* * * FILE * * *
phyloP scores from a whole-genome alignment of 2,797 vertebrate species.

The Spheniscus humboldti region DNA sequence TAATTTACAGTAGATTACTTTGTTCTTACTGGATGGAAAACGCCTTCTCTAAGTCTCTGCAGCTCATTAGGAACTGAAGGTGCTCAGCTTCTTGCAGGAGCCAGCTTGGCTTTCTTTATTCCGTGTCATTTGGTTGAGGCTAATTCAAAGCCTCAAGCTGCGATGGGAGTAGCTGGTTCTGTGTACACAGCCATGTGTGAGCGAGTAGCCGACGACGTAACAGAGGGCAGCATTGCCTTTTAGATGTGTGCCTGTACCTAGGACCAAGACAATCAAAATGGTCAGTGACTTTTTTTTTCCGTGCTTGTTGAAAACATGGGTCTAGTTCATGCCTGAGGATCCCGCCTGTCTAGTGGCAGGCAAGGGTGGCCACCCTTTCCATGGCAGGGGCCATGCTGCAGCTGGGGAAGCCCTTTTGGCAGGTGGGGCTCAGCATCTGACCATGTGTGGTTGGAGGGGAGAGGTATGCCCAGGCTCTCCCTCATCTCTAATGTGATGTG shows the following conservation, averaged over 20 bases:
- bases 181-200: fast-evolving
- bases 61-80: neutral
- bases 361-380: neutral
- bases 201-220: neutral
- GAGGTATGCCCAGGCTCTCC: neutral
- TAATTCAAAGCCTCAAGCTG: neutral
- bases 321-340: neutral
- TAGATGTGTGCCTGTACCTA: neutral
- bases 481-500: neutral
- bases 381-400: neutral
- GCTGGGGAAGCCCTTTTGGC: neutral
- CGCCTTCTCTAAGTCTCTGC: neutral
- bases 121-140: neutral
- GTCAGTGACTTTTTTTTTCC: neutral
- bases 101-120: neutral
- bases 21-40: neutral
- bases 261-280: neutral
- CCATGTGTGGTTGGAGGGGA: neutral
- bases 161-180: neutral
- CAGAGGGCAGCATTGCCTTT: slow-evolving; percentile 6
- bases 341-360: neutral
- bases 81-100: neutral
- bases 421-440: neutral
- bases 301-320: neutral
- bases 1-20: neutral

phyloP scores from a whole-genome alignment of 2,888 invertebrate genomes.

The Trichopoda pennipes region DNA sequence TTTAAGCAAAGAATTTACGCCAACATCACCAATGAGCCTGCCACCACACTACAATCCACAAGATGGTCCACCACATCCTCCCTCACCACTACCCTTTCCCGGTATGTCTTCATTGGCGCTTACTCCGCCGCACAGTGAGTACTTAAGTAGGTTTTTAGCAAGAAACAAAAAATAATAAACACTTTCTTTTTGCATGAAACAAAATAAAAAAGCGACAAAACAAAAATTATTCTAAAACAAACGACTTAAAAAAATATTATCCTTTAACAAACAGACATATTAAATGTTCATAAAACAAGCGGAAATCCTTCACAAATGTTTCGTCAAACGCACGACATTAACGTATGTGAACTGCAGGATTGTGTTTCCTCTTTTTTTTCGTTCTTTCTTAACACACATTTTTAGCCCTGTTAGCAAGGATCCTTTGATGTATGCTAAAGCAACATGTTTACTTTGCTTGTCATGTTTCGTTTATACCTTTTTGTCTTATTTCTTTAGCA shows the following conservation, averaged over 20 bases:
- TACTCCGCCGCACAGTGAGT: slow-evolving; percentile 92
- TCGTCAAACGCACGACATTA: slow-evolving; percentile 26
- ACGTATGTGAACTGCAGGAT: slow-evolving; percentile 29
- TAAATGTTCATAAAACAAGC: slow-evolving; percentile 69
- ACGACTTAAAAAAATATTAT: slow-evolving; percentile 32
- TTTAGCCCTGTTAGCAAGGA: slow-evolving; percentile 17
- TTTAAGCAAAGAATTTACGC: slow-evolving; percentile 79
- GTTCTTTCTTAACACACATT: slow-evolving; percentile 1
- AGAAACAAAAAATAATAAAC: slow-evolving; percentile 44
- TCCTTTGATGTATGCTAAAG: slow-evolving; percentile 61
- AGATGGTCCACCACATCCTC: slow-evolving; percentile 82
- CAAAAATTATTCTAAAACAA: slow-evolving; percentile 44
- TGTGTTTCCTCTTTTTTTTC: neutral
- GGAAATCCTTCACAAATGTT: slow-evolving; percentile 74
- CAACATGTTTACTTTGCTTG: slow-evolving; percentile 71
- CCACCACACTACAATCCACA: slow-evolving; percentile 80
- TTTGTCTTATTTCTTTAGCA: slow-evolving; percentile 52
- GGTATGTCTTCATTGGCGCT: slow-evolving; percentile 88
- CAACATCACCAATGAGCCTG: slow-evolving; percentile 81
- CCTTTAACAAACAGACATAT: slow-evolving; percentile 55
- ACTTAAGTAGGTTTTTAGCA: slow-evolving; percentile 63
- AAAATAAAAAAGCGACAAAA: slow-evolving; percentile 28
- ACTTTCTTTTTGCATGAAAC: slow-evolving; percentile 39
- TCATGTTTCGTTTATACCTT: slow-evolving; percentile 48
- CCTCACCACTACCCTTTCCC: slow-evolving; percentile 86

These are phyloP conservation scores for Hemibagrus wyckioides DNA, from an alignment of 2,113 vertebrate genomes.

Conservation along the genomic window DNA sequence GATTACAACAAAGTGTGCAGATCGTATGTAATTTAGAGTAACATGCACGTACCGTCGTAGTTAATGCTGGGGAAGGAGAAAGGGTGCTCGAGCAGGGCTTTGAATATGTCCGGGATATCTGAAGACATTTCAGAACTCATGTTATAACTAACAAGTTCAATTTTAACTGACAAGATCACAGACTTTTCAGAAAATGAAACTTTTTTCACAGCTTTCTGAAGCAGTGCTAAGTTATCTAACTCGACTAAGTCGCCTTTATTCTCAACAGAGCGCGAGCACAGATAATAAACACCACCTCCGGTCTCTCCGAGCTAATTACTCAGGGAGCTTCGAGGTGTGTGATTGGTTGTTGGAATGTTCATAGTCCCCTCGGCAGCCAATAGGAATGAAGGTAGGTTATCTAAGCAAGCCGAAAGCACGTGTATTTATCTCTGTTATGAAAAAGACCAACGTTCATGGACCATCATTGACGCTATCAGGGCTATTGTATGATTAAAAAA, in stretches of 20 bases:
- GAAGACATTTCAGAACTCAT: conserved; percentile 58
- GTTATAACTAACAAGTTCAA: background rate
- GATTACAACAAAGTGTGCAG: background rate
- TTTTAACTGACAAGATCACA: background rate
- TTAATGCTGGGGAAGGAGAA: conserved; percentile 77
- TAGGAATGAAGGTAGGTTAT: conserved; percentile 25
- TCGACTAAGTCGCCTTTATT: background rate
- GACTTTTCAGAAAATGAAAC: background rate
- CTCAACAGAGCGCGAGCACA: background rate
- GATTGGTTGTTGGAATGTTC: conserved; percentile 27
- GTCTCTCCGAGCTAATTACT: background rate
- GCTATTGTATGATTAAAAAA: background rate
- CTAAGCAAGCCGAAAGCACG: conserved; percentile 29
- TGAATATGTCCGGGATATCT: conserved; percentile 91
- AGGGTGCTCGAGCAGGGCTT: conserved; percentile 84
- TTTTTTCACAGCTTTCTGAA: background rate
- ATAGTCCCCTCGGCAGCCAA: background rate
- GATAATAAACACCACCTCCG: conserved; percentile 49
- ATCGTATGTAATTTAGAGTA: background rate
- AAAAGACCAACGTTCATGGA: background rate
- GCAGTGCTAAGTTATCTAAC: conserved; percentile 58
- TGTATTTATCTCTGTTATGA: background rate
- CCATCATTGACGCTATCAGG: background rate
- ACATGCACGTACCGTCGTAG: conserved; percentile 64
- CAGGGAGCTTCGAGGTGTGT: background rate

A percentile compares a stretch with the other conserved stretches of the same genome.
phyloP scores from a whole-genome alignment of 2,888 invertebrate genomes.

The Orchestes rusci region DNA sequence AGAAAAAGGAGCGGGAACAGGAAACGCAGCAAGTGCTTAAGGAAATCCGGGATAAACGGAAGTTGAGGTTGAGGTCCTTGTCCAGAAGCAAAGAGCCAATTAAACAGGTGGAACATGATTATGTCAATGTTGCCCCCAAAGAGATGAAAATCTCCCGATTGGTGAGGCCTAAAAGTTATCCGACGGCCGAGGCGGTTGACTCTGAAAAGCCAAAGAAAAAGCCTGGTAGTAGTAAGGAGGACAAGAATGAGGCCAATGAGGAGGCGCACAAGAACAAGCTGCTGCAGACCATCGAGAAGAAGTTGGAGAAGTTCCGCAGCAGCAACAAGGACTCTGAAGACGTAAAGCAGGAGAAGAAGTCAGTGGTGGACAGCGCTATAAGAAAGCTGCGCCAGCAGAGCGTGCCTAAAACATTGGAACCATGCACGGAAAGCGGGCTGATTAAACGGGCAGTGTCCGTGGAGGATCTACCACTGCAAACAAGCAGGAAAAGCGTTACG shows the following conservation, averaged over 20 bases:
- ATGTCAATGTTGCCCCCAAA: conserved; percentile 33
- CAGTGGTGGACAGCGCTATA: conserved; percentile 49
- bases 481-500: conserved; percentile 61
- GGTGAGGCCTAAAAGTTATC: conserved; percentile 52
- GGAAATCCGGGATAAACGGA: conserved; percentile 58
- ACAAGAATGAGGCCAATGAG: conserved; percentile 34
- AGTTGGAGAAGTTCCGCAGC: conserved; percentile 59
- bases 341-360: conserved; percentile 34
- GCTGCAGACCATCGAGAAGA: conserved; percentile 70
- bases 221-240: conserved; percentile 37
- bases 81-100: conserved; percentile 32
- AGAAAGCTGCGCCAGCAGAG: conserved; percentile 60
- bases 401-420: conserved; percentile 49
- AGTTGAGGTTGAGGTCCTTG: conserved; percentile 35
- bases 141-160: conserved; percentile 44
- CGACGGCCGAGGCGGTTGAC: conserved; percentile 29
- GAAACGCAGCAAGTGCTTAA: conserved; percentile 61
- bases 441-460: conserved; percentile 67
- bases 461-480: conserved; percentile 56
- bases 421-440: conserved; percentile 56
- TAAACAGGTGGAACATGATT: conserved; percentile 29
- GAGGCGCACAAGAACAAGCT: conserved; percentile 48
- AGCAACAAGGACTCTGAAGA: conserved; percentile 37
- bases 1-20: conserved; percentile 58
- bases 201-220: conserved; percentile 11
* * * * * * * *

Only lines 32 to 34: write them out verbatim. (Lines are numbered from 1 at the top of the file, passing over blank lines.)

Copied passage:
- ACGTATGTGAACTGCAGGAT: slow-evolving; percentile 29
- TAAATGTTCATAAAACAAGC: slow-evolving; percentile 69
- ACGACTTAAAAAAATATTAT: slow-evolving; percentile 32